Note that the proposed risk management options, described in this document, are preliminary and subject to change. Following the publication of this document and publication of other metal assessments, additional information obtained from the public comment period and from other sources will be considered, along with the information presented in this document, in further instrument selection and development processesFootnote 5 , if required. The risk management options outlined in this document may also evolve through consideration of assessments and risk management options published for other CMP substances to ensure effective, coordinated, and consistent risk management decision-making.

3.3.1 Metal mining

The existing risk management instrument for thallium in effluents discharged from the metal mining sector is the Metal and Diamond Mining Effluent Regulations (MDMER) under the Fisheries Act.

The MDMER prescribes environmental effects monitoring, including effluent characterization for a list of substances for any metal or diamond producing mines, as defined in section 2 of the MDMER, that on or after June 6, 2002 exceed an effluent flow rate of 50 m3 per day. Thallium was added to the list of monitoring substances (Schedule 5 of MDMER) in an amendment that came into effect in June, 2018..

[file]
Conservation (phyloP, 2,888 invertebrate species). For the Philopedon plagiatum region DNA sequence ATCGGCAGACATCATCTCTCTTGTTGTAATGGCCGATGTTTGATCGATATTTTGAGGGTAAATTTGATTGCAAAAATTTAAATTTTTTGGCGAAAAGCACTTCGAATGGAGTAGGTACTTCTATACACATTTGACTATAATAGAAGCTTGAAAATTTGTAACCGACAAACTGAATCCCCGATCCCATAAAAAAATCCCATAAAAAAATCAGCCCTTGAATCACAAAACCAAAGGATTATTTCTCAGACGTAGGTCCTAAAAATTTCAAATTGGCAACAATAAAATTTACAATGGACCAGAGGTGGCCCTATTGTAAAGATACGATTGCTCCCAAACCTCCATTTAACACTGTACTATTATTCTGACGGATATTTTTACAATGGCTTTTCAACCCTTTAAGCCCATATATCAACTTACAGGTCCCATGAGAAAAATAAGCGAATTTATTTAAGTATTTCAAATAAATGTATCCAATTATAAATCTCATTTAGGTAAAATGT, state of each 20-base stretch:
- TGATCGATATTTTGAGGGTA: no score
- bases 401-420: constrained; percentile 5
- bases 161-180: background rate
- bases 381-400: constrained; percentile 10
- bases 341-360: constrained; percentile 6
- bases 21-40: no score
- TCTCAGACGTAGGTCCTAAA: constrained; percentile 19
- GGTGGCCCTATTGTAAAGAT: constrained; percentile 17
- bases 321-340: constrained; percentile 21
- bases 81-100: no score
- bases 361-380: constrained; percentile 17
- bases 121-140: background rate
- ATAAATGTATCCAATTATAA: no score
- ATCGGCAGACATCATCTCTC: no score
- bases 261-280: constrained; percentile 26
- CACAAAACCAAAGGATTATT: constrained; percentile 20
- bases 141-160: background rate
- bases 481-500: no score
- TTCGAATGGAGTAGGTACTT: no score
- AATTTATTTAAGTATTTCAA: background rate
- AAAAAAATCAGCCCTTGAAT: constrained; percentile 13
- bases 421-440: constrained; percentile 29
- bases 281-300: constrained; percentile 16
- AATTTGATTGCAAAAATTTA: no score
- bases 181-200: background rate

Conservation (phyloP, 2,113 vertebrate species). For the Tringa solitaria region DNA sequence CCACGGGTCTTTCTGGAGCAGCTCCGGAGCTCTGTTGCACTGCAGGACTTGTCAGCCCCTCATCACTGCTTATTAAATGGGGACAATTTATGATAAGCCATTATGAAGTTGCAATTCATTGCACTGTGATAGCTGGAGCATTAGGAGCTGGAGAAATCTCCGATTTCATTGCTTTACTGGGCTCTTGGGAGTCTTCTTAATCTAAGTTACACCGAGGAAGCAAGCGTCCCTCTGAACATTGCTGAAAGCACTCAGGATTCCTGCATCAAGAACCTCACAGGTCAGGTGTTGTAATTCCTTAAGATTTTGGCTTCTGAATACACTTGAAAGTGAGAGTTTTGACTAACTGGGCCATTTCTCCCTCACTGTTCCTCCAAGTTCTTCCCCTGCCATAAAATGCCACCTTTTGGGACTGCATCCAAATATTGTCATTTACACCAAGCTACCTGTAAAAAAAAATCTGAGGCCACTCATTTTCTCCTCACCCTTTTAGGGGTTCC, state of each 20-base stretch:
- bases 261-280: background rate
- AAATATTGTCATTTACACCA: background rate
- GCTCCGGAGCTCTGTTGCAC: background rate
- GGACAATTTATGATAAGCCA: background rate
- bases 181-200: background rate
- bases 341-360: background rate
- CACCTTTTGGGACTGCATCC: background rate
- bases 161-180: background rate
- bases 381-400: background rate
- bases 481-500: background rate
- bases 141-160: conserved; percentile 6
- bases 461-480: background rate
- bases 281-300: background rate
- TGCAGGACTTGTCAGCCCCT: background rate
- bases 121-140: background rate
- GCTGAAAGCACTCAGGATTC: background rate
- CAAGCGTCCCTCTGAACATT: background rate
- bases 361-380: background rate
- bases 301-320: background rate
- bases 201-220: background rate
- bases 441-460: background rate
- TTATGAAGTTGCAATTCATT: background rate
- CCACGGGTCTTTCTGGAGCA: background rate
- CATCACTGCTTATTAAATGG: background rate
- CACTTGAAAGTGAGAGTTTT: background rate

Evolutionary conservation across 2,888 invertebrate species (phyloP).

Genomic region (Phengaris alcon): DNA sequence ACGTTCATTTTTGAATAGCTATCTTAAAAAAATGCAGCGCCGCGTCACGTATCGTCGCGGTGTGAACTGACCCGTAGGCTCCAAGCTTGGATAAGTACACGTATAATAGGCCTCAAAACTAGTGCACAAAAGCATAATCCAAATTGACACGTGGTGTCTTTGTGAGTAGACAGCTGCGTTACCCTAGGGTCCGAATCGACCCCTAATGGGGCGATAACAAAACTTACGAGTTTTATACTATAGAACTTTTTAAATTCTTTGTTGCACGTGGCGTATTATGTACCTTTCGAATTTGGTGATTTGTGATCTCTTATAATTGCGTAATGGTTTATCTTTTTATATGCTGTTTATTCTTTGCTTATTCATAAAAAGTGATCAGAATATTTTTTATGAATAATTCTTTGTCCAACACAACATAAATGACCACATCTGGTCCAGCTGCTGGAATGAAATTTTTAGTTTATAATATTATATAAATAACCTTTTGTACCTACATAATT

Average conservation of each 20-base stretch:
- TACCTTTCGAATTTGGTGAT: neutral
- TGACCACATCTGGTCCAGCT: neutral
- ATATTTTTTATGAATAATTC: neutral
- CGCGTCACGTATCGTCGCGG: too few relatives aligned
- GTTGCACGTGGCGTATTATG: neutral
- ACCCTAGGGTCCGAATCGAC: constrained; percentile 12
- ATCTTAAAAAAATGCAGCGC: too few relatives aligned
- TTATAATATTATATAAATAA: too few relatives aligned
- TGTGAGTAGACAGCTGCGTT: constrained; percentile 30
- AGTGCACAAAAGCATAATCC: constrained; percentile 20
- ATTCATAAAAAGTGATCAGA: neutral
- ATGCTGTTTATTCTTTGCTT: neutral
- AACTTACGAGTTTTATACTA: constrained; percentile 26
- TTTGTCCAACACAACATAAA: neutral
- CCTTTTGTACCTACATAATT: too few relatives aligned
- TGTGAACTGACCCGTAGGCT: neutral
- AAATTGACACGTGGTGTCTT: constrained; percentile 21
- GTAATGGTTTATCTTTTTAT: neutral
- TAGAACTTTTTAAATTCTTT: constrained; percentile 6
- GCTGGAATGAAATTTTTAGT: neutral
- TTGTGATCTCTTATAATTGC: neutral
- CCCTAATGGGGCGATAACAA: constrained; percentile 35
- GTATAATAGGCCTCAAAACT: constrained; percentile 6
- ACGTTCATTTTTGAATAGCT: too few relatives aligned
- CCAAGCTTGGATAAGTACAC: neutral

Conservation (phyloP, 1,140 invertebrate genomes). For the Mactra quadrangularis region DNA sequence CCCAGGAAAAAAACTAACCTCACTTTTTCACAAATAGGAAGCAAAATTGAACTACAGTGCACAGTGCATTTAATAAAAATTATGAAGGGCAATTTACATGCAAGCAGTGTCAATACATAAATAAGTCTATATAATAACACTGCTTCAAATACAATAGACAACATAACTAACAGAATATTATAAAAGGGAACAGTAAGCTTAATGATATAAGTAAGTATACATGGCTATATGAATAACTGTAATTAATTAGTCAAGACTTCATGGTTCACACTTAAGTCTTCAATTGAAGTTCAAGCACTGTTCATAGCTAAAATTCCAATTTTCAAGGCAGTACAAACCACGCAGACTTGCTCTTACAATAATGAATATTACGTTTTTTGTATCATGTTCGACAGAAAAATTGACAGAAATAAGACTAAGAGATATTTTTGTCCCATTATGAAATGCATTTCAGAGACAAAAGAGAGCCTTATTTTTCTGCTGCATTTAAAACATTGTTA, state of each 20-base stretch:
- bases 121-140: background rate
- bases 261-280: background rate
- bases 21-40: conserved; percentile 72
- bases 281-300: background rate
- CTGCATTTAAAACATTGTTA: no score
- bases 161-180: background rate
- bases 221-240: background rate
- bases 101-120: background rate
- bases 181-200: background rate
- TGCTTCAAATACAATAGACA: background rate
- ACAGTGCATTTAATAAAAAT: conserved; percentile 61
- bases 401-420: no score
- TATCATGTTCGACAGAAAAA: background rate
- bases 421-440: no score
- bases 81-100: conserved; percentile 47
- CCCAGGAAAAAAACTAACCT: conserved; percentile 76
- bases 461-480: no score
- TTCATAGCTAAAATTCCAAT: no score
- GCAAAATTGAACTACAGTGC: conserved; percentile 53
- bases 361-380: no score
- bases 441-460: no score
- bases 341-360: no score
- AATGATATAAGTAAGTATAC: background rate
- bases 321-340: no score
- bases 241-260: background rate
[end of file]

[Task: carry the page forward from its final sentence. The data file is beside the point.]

Under the third phase of the CMP, ECCC and HC are conducting assessments on a variety of metals that may also identify metal mines as sources of risk. Following publication of these metal assessments, ECCC will review the information received from regulated mines in response to environmental effects monitoring requirements under MDMER to determine if additional regulatory or non-regulatory risk management of effluents from metal mines is appropriate for one or more assessed metals.

ECCC is considering the risk management (RM) actions for thallium as part of a more comprehensive strategy to manage the metals assessed as toxic under the third phase of CMP. Implementation would begin in 2023, when all risk assessments and risk management approaches for these metals will have been completed and published. This risk management is focused on managing all CEPA toxic metals in effluents from metal mines, rather than managing single metals. This strategy will reduce the administrative burden on implicated sectors that would otherwise result from implementing multiple risk management approaches (e.g., repeated amendments to the MDMER) over a five year period, for metals assessed and found to be toxic.

3.3.2 Base metals smelting and refining

Base metals smelting and refining facilities vary significantly in terms of their feedstocks, processes and products, and are therefore expected to have varying levels of thallium in their effluent, ranging from insignificant to high enough to be a source of concern.